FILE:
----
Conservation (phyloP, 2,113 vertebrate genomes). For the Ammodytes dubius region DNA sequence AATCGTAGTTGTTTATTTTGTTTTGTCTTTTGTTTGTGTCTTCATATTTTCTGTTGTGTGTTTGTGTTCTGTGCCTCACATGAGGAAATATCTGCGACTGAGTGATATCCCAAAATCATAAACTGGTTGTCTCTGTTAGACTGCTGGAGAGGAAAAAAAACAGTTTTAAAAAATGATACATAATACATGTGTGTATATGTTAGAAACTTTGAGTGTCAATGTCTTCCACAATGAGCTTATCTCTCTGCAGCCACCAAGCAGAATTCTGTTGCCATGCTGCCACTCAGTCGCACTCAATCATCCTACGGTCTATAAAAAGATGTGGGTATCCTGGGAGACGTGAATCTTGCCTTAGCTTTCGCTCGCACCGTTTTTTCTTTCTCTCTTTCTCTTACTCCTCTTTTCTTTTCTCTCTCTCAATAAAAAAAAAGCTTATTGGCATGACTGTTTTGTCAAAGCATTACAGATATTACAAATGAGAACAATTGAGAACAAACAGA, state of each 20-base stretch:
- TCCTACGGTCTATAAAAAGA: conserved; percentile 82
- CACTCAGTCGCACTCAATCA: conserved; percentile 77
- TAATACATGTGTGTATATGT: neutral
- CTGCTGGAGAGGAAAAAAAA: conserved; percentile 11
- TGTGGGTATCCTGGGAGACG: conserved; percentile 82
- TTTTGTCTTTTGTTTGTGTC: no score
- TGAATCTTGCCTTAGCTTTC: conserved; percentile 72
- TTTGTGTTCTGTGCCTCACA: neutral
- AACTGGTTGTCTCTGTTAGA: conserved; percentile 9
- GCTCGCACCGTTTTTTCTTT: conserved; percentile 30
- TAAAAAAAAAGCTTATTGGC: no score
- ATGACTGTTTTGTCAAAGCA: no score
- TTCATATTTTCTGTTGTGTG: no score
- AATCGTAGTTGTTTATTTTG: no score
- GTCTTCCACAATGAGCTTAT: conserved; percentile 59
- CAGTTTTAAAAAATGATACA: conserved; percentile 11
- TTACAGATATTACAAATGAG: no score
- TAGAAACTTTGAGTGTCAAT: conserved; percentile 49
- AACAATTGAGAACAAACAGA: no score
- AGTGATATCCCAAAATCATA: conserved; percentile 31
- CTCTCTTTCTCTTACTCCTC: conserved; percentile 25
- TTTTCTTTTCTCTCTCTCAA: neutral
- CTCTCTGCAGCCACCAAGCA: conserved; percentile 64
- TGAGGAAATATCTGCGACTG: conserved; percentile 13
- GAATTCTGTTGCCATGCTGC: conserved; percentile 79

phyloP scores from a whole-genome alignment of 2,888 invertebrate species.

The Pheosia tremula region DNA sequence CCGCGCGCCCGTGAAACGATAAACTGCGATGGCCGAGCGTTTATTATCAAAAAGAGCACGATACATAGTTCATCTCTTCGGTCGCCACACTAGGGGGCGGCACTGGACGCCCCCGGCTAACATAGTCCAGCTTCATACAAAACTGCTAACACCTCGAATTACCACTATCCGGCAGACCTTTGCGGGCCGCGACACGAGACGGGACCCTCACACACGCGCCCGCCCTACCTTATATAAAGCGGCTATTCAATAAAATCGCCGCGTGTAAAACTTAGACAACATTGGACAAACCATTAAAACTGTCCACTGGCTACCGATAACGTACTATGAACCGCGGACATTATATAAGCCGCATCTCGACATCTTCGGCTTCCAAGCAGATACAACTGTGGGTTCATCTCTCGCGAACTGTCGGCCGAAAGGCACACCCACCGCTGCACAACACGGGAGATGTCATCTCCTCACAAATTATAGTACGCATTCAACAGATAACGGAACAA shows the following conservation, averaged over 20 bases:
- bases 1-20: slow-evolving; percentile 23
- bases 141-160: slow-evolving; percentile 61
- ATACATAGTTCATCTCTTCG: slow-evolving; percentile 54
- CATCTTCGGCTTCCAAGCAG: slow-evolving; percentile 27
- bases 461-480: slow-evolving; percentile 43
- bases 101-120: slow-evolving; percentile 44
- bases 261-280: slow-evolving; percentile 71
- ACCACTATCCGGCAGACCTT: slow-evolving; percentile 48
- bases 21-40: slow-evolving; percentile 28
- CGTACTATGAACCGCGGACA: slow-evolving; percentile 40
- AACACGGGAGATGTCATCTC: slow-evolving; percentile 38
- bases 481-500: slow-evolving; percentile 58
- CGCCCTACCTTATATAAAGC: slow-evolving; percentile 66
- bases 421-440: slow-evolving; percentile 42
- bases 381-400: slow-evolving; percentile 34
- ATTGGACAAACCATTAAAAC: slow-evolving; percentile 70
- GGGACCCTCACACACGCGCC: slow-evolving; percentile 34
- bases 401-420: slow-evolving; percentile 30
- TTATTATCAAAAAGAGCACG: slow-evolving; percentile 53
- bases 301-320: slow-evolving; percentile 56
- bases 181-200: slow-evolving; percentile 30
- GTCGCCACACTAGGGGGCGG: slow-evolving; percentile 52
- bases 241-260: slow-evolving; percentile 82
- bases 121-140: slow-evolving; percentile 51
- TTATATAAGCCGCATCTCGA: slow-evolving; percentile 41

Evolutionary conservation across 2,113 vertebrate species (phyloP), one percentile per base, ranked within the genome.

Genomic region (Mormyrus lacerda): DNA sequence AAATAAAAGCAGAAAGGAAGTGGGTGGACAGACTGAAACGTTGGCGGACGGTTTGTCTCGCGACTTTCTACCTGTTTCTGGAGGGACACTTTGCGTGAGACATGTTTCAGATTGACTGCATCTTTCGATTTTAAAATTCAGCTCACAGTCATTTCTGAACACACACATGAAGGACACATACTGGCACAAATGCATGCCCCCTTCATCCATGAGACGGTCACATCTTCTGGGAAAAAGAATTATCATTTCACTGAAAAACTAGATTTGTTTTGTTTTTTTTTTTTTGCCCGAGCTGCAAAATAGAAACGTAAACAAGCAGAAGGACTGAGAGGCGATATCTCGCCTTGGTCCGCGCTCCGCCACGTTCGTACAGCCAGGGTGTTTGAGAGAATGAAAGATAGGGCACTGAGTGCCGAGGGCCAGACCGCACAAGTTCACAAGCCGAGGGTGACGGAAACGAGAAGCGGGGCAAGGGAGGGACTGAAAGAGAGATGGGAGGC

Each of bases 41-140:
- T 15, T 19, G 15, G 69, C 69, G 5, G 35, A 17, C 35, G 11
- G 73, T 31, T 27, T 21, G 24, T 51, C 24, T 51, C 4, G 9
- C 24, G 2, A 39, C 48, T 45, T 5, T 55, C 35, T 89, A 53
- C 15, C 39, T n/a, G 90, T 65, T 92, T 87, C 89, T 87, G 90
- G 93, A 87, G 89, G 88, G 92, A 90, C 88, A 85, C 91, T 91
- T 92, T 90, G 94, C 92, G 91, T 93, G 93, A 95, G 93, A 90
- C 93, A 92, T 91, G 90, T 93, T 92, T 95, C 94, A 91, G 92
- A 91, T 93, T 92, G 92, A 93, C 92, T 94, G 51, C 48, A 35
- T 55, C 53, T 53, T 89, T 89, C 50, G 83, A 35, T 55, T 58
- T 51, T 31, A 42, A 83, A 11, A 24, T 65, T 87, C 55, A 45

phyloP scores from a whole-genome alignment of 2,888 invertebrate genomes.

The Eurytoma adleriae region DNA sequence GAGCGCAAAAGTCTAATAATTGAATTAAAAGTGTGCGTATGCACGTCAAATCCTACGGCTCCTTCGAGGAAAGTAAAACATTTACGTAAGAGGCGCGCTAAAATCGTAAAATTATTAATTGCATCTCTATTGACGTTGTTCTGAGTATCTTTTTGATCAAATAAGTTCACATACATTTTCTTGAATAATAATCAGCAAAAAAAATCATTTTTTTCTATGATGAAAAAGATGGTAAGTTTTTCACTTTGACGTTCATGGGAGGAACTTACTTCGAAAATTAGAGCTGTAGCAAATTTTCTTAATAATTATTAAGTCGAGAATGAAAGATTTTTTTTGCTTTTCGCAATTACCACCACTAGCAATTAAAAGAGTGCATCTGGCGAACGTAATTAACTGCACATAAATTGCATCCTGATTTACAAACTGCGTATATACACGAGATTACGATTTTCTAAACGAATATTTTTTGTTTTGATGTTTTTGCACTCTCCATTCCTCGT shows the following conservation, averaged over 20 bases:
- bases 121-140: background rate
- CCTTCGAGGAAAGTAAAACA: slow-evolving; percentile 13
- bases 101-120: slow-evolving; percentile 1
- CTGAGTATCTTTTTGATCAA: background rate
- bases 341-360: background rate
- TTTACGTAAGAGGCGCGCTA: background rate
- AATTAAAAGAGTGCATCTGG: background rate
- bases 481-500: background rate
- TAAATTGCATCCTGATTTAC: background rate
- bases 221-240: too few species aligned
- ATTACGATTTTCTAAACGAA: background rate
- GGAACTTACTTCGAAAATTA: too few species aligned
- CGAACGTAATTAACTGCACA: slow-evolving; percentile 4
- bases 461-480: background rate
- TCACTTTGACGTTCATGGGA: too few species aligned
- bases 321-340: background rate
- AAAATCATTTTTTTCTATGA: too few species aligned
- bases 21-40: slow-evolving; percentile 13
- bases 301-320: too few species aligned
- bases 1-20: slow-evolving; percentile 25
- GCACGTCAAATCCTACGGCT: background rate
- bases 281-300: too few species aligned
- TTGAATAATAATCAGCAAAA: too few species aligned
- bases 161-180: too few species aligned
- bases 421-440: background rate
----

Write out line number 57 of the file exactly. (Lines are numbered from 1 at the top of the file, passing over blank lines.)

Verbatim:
- T 15, T 19, G 15, G 69, C 69, G 5, G 35, A 17, C 35, G 11